Fantaghirò 2

From Wikipedia, the free encyclopedia
Jump to: navigation, search
Fantaghirò 2
Fantaghiro 2 cover.jpg
German DVD cover
Directed by Lamberto Bava
Produced by Lamberto Bava
Andrea Piazzesi
Written by Gianni Romoli
Starring Alessandra Martines
Kim Rossi Stuart
Brigitte Nielsen
Music by Amedeo Minghi
Cinematography Gianlorenzo Battaglia
Edited by Piero Bozza
Production
company
Release date
  • 20 December 1992 (1992-12-20)
Running time
200 minutes (2 parts)
Country Italy
Language Italian
Budget Over 5 billion[1] Italian lira

Fantaghirò 2 (also known as The Cave of the Golden Rose 2) is the second television film in the Fantaghirò series, directed by Lamberto Bava and originally aired in 1992 as a two-parter (and so is known in certain releases as Fantaghirò 3 and Fantaghirò 4). Most of the principal cast of the previous film returned for this installment.

The story of Fantaghiro 2 tells the continuing adventures of the titular princess (Alessandra Martines), daughter of a king without a male heir (Mario Adorf).Fantaghiro fights for the heart of Prince Romualdo (Kim Rossi Stuart) against the wicked Black Witch (Brigitte Nielsen) who opposes their pure relationship and has cast her love spell over the prince.

Plot[edit]

Following the events of the first film, Princess Fantaghirò and Prince Romualdo are due to be married. The Black Witch, an evil ruler of the Dark Kingdom, is disgusted by their love and wishes to destroy it, and to this end she kidnaps Fantaghirò's father. The couple hold off their wedding so Romualdo can lead their army to save Fantaghirò's father. On the journey to the Dark Kingdom, Romualdo and his men encounter Forest Elves and their Queen, who force them to submit to a series of tests to prove that their intentions are pure. Romualdo passes and the army continue on their way. They eventually reach the borders to the Dark Kingdom where they make camp for the night. As they;re resting, the Black Witch, magically disguised to look like Fantaghirò, arrives and gets Romualdo to kiss her. He faints and the evil queen takes him to her castle where she makes him her lover.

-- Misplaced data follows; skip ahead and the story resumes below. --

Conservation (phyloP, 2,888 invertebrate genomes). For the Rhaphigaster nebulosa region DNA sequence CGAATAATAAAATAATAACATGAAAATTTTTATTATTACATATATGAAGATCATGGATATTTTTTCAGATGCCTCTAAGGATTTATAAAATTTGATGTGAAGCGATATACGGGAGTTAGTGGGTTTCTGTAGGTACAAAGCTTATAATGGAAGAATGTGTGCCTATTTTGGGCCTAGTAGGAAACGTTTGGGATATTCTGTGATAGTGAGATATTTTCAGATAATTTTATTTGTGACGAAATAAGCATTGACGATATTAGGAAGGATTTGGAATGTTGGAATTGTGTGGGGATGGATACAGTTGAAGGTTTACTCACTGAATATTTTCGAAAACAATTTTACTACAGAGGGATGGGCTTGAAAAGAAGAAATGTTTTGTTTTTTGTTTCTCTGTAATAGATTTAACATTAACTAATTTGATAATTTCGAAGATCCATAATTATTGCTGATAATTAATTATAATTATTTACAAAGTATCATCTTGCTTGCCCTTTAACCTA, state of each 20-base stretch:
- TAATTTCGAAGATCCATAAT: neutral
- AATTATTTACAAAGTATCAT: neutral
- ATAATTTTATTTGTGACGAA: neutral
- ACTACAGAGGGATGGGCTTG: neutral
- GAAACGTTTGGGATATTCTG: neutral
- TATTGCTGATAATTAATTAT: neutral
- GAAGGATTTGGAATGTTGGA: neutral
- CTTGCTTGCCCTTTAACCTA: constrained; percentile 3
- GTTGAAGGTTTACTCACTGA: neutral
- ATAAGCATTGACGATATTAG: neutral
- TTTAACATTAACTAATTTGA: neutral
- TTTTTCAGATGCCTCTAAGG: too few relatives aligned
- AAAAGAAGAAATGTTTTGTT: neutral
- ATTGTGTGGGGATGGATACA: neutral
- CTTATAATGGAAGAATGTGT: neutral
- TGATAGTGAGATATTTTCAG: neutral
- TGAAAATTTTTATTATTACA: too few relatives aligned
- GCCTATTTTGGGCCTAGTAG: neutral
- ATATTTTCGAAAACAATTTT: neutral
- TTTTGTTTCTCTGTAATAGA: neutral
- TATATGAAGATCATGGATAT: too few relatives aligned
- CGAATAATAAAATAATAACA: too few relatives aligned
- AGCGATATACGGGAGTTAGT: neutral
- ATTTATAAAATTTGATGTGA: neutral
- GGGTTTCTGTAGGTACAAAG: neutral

Elsewhere, the real Fantaghirò has decided to secretly go to the Dark Kingdom on her own. She cuts off her hair and travels with her horse Golden Mane and friend the White Witch who transforms herself into a goose. Along the way, she encounters bandits led by the Lemon Gobbler, but she manages to escape. When she arrives at Romualdo's camp, she finds it abandoned. Fantaghirò enters the Dark Castle and learns that Romualdo's men have all been thrown in the dungeon. She negotiates with the Dark King to have a single duel between Fantaghirò and the Dark Kingdom's champion to decide the victor, with the losing kingdom submitting to the other. The Dark King agrees but, Fantaghirò is horrified to discover that she has to fight her beloved, Romualdo, who has been bespelled to forget all about her.